Nuclear speckles are prominent nuclear bodies that contain proteins and RNA involved in gene expression. Although links between nuclear speckles and gene activation are emerging, the mechanisms regulating association of genes with speckles are unclear. We find that speckle association of p53 target genes is driven by the p53 transcription factor. Focusing on p21, a key p53 target, we demonstrate that speckle association boosts expression by elevating nascent RNA amounts. p53-regulated speckle association did not depend on p53 transactivation functions but required an intact proline-rich domain and direct DNA binding, providing mechanisms within p53 for regulating gene-speckle association. Beyond p21, a substantial subset of p53 targets have p53-regulated speckle association. Strikingly, speckle-associating p53 targets are more robustly activated and occupy a distinct niche of p53 biology compared with non-speckle-associating p53 targets. Together, our findings illuminate regulated speckle association as a mechanism used by a transcription factor to boost gene expression.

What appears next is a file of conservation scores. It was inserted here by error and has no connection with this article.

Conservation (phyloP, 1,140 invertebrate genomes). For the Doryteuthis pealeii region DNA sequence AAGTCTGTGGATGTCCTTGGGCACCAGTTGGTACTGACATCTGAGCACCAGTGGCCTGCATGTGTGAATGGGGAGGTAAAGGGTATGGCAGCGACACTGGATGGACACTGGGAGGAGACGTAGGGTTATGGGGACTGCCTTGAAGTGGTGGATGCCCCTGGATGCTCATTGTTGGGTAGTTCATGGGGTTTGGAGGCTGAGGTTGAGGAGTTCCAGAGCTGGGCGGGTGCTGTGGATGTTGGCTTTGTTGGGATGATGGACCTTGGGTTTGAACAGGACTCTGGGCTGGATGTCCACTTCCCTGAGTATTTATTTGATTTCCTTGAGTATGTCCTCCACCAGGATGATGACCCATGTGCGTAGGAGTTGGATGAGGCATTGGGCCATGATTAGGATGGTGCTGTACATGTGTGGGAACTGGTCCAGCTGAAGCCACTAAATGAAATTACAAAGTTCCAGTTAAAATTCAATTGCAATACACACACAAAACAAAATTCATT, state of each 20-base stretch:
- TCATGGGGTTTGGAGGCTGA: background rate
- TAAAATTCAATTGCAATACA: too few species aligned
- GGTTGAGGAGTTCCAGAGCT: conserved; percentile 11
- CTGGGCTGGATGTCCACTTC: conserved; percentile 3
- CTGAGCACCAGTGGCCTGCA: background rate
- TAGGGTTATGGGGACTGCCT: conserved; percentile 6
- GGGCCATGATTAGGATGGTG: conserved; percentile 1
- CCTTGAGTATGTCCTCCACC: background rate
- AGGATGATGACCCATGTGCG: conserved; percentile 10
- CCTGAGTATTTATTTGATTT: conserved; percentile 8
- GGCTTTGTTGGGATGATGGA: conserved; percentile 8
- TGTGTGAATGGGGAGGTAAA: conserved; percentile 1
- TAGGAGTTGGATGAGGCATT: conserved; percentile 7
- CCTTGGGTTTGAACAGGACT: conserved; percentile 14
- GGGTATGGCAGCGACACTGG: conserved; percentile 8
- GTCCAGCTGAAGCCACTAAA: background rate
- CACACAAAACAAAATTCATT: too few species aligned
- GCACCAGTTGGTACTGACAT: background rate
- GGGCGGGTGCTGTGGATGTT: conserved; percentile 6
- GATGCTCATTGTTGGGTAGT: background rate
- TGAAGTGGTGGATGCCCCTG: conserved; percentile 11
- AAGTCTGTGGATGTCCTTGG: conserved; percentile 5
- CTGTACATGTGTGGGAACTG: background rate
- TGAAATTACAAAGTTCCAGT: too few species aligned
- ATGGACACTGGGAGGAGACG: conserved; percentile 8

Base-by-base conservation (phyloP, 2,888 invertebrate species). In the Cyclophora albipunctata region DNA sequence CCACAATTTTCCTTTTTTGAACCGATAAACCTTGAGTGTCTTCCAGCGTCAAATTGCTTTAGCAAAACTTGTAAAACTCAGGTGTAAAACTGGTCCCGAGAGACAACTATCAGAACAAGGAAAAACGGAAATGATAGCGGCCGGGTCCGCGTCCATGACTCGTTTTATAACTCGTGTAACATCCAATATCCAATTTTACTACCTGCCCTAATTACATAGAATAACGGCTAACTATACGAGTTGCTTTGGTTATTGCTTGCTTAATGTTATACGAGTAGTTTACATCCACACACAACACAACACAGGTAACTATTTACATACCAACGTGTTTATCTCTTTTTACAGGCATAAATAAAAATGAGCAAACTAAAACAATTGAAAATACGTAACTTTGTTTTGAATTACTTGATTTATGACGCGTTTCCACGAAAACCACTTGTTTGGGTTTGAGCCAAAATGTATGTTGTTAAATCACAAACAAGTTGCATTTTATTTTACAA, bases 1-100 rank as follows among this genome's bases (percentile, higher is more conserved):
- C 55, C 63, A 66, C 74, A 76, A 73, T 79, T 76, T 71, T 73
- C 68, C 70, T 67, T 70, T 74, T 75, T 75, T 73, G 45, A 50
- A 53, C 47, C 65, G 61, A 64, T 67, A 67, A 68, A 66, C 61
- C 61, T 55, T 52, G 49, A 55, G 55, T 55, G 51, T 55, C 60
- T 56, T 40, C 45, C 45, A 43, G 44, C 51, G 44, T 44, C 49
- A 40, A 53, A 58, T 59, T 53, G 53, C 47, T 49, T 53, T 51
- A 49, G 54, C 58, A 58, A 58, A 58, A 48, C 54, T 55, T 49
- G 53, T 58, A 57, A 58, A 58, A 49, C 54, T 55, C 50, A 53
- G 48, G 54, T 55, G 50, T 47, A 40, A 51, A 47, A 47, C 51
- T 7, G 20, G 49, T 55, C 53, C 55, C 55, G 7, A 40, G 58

Keywords: chromosome architecture; gene activation; nuclear positioning; nuclear speckles; p21; p53; phase-separated nuclear bodies; transcription; transcription factor.
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